According to Guevarra (2012), Traditional teaching is concerned with the teacher being the controller of the learning environment. Power and responsibility are held by
the teacher and they play the role of instructor (in the form of lectures) and decision maker (regarding curriculum content and specific outcomes). They regard students as having ‘knowledge holes’ that need to be filled with information. In short, the traditional teacher views that it is the teacher that causes learning to occur.
The Multi-Media Teaching
According to Arvind (2014), Multimedia enables students to represent information using several different media. Hypermedia links allow students to organize information in meaningful ways. Multimedia can consider different learning styles. Some students learn by interpreting text, while others require more graphical or aural representations. Multimedia allows for self-pacing and discovery, students can take the time they need and choose the path of learning making learning meaningful and pleasurable. Multimedia helps in development of higher order thinking skills. Interactive multimedia encourages student. Multimedia provided the students the flexibility of anywhere, ‘any time’ learning. Multimedia helps in developing group and interpersonal skills. Better communication between students via e-mail, chat sessions etc., can encourage collaborative learning and enhance student-teacher interaction. Multimedia helps students to learn the content in each discipline. It helps students to think effectively, practice problem solving and decision making.
According to Santosh (2013) “Multimedia can stimulate more than one sense at a time, and in doing so, may be more attention-getting and attention-holding.” Multimedia, the term defines using more than one medium of expression or communication. In other words, it is the combination of various digital media types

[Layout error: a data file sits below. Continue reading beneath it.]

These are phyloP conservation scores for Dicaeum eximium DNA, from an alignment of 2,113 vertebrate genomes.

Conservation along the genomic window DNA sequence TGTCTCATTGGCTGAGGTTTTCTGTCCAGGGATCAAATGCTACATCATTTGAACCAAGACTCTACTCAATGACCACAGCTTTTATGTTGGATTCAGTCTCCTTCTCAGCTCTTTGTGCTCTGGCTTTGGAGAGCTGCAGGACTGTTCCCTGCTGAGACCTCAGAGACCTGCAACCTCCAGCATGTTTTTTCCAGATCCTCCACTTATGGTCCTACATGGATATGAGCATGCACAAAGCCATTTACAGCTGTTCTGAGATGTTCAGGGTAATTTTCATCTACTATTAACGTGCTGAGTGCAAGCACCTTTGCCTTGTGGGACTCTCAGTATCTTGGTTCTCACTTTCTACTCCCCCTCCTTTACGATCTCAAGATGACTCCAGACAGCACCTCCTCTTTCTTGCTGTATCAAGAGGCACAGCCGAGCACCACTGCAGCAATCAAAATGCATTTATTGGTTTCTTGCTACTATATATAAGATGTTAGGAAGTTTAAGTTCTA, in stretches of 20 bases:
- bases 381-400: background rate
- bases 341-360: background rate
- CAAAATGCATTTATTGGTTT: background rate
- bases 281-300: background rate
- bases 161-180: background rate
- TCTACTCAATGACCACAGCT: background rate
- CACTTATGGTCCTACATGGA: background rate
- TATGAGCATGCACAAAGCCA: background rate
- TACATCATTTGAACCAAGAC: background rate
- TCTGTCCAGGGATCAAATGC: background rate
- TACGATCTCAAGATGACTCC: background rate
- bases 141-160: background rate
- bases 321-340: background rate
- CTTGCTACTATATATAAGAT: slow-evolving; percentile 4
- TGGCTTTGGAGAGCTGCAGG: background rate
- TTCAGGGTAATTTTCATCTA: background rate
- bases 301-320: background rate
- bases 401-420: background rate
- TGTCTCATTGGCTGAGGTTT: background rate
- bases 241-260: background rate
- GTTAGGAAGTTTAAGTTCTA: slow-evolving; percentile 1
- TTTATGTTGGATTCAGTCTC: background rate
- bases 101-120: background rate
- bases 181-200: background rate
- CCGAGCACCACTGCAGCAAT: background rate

such as text, images, sound and video, into an integrated multi-sensory interactive application or presentation to convey a message or information to an audience. Using multimedia in classroom helps educators engage students and provide them with valuable learning opportunities. It’s easy to remember a picture than a paragraph, an animated video of a concept worth more of a lecture and a video demonstration of a process (or an instrument) by a scientist gives more real-time knowledge than a theoretical explanation. There are no doubt educators consider multimedia as a great tool to improve student learning. Here are a few benefits of using multimedia in classroom. Multimedia empowers students to create and design rather than absorb representations created by others. It improves reflective thinking, also provides students with suitable learning resources according to their learning styles and abilities. Most of the educators and administrators are adopting latest educational technologies to reach the 21st century learning standards. Of all those tech approaches, usage of multimedia is one of the great tools to engage students. Let’s hear what educators suggest about new ways of using multimedia in classroom.
According to Meiers (2009), There is a growing body of evidence that use of Multi-Media teaching in the classroom can enhance learning. Computer-based multimedia learning environments – consisting of images, text and sound – offer a potentially powerful setting for improving student understanding. However, all multimedia resources are not equally effective, so the challenge teachers face is how to assess and select multimedia resources that best promote meaningful learning. How can we use words and pictures to help students explore the life stories of significant Indigenous figures.